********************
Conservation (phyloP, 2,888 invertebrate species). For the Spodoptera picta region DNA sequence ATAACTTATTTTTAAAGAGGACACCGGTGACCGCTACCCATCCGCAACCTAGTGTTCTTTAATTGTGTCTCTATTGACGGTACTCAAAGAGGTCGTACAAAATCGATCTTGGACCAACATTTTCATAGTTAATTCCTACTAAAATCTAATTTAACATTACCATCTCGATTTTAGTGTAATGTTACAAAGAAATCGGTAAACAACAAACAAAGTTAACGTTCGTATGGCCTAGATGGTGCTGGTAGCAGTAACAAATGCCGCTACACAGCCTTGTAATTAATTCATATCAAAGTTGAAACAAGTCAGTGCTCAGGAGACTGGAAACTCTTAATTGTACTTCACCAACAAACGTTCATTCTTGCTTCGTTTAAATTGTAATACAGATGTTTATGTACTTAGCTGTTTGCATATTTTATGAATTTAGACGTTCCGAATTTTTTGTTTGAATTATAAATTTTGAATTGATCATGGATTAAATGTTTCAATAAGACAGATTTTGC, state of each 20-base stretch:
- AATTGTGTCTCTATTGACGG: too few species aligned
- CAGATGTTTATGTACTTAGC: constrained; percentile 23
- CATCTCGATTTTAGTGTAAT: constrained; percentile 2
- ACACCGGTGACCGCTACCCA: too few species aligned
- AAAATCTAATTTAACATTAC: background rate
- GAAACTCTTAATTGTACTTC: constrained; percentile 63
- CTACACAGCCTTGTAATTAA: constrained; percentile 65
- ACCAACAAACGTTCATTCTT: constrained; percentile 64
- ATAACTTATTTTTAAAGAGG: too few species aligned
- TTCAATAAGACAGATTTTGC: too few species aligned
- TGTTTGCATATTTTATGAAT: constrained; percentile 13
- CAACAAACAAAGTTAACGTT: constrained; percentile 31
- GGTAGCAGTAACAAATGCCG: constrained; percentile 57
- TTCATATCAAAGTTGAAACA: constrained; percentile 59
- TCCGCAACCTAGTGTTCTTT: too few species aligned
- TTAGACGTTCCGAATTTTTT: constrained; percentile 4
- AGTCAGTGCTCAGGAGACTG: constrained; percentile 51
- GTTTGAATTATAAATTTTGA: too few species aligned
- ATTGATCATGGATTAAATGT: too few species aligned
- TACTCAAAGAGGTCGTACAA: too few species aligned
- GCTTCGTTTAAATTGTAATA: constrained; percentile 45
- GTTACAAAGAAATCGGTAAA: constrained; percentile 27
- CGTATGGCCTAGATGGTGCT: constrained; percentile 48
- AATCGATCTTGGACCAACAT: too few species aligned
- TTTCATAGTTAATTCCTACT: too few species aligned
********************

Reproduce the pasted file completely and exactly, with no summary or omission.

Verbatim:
Conservation (phyloP, 2,888 invertebrate species). For the Spodoptera picta region DNA sequence ATAACTTATTTTTAAAGAGGACACCGGTGACCGCTACCCATCCGCAACCTAGTGTTCTTTAATTGTGTCTCTATTGACGGTACTCAAAGAGGTCGTACAAAATCGATCTTGGACCAACATTTTCATAGTTAATTCCTACTAAAATCTAATTTAACATTACCATCTCGATTTTAGTGTAATGTTACAAAGAAATCGGTAAACAACAAACAAAGTTAACGTTCGTATGGCCTAGATGGTGCTGGTAGCAGTAACAAATGCCGCTACACAGCCTTGTAATTAATTCATATCAAAGTTGAAACAAGTCAGTGCTCAGGAGACTGGAAACTCTTAATTGTACTTCACCAACAAACGTTCATTCTTGCTTCGTTTAAATTGTAATACAGATGTTTATGTACTTAGCTGTTTGCATATTTTATGAATTTAGACGTTCCGAATTTTTTGTTTGAATTATAAATTTTGAATTGATCATGGATTAAATGTTTCAATAAGACAGATTTTGC, state of each 20-base stretch:
- AATTGTGTCTCTATTGACGG: too few species aligned
- CAGATGTTTATGTACTTAGC: constrained; percentile 23
- CATCTCGATTTTAGTGTAAT: constrained; percentile 2
- ACACCGGTGACCGCTACCCA: too few species aligned
- AAAATCTAATTTAACATTAC: background rate
- GAAACTCTTAATTGTACTTC: constrained; percentile 63
- CTACACAGCCTTGTAATTAA: constrained; percentile 65
- ACCAACAAACGTTCATTCTT: constrained; percentile 64
- ATAACTTATTTTTAAAGAGG: too few species aligned
- TTCAATAAGACAGATTTTGC: too few species aligned
- TGTTTGCATATTTTATGAAT: constrained; percentile 13
- CAACAAACAAAGTTAACGTT: constrained; percentile 31
- GGTAGCAGTAACAAATGCCG: constrained; percentile 57
- TTCATATCAAAGTTGAAACA: constrained; percentile 59
- TCCGCAACCTAGTGTTCTTT: too few species aligned
- TTAGACGTTCCGAATTTTTT: constrained; percentile 4
- AGTCAGTGCTCAGGAGACTG: constrained; percentile 51
- GTTTGAATTATAAATTTTGA: too few species aligned
- ATTGATCATGGATTAAATGT: too few species aligned
- TACTCAAAGAGGTCGTACAA: too few species aligned
- GCTTCGTTTAAATTGTAATA: constrained; percentile 45
- GTTACAAAGAAATCGGTAAA: constrained; percentile 27
- CGTATGGCCTAGATGGTGCT: constrained; percentile 48
- AATCGATCTTGGACCAACAT: too few species aligned
- TTTCATAGTTAATTCCTACT: too few species aligned